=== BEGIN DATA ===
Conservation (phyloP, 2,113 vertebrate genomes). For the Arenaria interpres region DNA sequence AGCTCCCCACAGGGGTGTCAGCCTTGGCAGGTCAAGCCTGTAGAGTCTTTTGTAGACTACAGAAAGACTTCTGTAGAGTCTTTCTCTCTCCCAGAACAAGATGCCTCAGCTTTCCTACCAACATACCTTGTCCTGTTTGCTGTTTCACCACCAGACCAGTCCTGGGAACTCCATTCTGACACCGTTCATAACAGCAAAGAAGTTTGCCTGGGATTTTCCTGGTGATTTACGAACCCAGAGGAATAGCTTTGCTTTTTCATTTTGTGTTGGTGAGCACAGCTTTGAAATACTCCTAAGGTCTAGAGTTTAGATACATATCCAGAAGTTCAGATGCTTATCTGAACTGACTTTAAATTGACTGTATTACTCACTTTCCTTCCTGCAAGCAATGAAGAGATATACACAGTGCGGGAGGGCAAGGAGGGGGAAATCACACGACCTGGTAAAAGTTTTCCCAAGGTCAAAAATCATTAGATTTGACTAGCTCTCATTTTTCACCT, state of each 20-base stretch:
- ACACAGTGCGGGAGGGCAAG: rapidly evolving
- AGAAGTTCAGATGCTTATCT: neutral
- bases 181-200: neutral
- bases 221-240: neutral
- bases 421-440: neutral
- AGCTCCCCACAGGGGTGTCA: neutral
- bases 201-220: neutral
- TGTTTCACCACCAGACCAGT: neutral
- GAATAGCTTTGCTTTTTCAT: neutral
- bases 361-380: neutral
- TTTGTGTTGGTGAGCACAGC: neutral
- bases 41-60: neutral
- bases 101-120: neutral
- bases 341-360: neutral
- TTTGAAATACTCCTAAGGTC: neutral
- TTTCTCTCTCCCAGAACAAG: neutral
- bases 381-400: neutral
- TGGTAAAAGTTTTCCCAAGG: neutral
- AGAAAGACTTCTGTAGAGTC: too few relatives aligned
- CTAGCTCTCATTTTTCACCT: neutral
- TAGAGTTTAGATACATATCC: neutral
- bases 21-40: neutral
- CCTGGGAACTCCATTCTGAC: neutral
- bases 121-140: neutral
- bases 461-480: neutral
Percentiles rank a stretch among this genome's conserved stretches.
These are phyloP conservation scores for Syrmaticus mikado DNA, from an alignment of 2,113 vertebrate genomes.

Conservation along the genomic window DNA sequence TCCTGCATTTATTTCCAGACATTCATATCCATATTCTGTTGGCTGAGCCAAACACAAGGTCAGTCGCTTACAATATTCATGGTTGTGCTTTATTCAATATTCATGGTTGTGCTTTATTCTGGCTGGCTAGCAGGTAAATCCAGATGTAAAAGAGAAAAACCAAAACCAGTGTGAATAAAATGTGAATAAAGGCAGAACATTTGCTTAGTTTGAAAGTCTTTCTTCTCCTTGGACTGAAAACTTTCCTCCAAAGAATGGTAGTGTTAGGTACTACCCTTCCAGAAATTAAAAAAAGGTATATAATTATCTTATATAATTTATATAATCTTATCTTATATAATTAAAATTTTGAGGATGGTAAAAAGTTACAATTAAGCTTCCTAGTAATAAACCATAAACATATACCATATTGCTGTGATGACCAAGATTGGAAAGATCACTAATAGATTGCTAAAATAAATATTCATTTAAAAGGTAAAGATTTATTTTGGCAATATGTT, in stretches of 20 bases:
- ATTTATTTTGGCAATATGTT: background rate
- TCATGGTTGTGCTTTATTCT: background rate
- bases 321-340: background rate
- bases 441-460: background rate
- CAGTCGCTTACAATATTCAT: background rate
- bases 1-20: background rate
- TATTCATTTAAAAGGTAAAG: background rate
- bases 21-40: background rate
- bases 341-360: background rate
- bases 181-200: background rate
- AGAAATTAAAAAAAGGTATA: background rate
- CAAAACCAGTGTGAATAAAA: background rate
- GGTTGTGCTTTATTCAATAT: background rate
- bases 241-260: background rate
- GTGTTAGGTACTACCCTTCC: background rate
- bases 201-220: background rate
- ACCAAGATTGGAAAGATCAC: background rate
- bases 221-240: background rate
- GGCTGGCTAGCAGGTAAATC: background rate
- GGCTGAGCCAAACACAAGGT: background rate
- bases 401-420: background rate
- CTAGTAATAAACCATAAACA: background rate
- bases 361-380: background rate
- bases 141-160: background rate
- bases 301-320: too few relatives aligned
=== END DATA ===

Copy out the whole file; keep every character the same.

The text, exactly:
Conservation (phyloP, 2,113 vertebrate genomes). For the Arenaria interpres region DNA sequence AGCTCCCCACAGGGGTGTCAGCCTTGGCAGGTCAAGCCTGTAGAGTCTTTTGTAGACTACAGAAAGACTTCTGTAGAGTCTTTCTCTCTCCCAGAACAAGATGCCTCAGCTTTCCTACCAACATACCTTGTCCTGTTTGCTGTTTCACCACCAGACCAGTCCTGGGAACTCCATTCTGACACCGTTCATAACAGCAAAGAAGTTTGCCTGGGATTTTCCTGGTGATTTACGAACCCAGAGGAATAGCTTTGCTTTTTCATTTTGTGTTGGTGAGCACAGCTTTGAAATACTCCTAAGGTCTAGAGTTTAGATACATATCCAGAAGTTCAGATGCTTATCTGAACTGACTTTAAATTGACTGTATTACTCACTTTCCTTCCTGCAAGCAATGAAGAGATATACACAGTGCGGGAGGGCAAGGAGGGGGAAATCACACGACCTGGTAAAAGTTTTCCCAAGGTCAAAAATCATTAGATTTGACTAGCTCTCATTTTTCACCT, state of each 20-base stretch:
- ACACAGTGCGGGAGGGCAAG: rapidly evolving
- AGAAGTTCAGATGCTTATCT: neutral
- bases 181-200: neutral
- bases 221-240: neutral
- bases 421-440: neutral
- AGCTCCCCACAGGGGTGTCA: neutral
- bases 201-220: neutral
- TGTTTCACCACCAGACCAGT: neutral
- GAATAGCTTTGCTTTTTCAT: neutral
- bases 361-380: neutral
- TTTGTGTTGGTGAGCACAGC: neutral
- bases 41-60: neutral
- bases 101-120: neutral
- bases 341-360: neutral
- TTTGAAATACTCCTAAGGTC: neutral
- TTTCTCTCTCCCAGAACAAG: neutral
- bases 381-400: neutral
- TGGTAAAAGTTTTCCCAAGG: neutral
- AGAAAGACTTCTGTAGAGTC: too few relatives aligned
- CTAGCTCTCATTTTTCACCT: neutral
- TAGAGTTTAGATACATATCC: neutral
- bases 21-40: neutral
- CCTGGGAACTCCATTCTGAC: neutral
- bases 121-140: neutral
- bases 461-480: neutral
Percentiles rank a stretch among this genome's conserved stretches.
These are phyloP conservation scores for Syrmaticus mikado DNA, from an alignment of 2,113 vertebrate genomes.

Conservation along the genomic window DNA sequence TCCTGCATTTATTTCCAGACATTCATATCCATATTCTGTTGGCTGAGCCAAACACAAGGTCAGTCGCTTACAATATTCATGGTTGTGCTTTATTCAATATTCATGGTTGTGCTTTATTCTGGCTGGCTAGCAGGTAAATCCAGATGTAAAAGAGAAAAACCAAAACCAGTGTGAATAAAATGTGAATAAAGGCAGAACATTTGCTTAGTTTGAAAGTCTTTCTTCTCCTTGGACTGAAAACTTTCCTCCAAAGAATGGTAGTGTTAGGTACTACCCTTCCAGAAATTAAAAAAAGGTATATAATTATCTTATATAATTTATATAATCTTATCTTATATAATTAAAATTTTGAGGATGGTAAAAAGTTACAATTAAGCTTCCTAGTAATAAACCATAAACATATACCATATTGCTGTGATGACCAAGATTGGAAAGATCACTAATAGATTGCTAAAATAAATATTCATTTAAAAGGTAAAGATTTATTTTGGCAATATGTT, in stretches of 20 bases:
- ATTTATTTTGGCAATATGTT: background rate
- TCATGGTTGTGCTTTATTCT: background rate
- bases 321-340: background rate
- bases 441-460: background rate
- CAGTCGCTTACAATATTCAT: background rate
- bases 1-20: background rate
- TATTCATTTAAAAGGTAAAG: background rate
- bases 21-40: background rate
- bases 341-360: background rate
- bases 181-200: background rate
- AGAAATTAAAAAAAGGTATA: background rate
- CAAAACCAGTGTGAATAAAA: background rate
- GGTTGTGCTTTATTCAATAT: background rate
- bases 241-260: background rate
- GTGTTAGGTACTACCCTTCC: background rate
- bases 201-220: background rate
- ACCAAGATTGGAAAGATCAC: background rate
- bases 221-240: background rate
- GGCTGGCTAGCAGGTAAATC: background rate
- GGCTGAGCCAAACACAAGGT: background rate
- bases 401-420: background rate
- CTAGTAATAAACCATAAACA: background rate
- bases 361-380: background rate
- bases 141-160: background rate
- bases 301-320: too few relatives aligned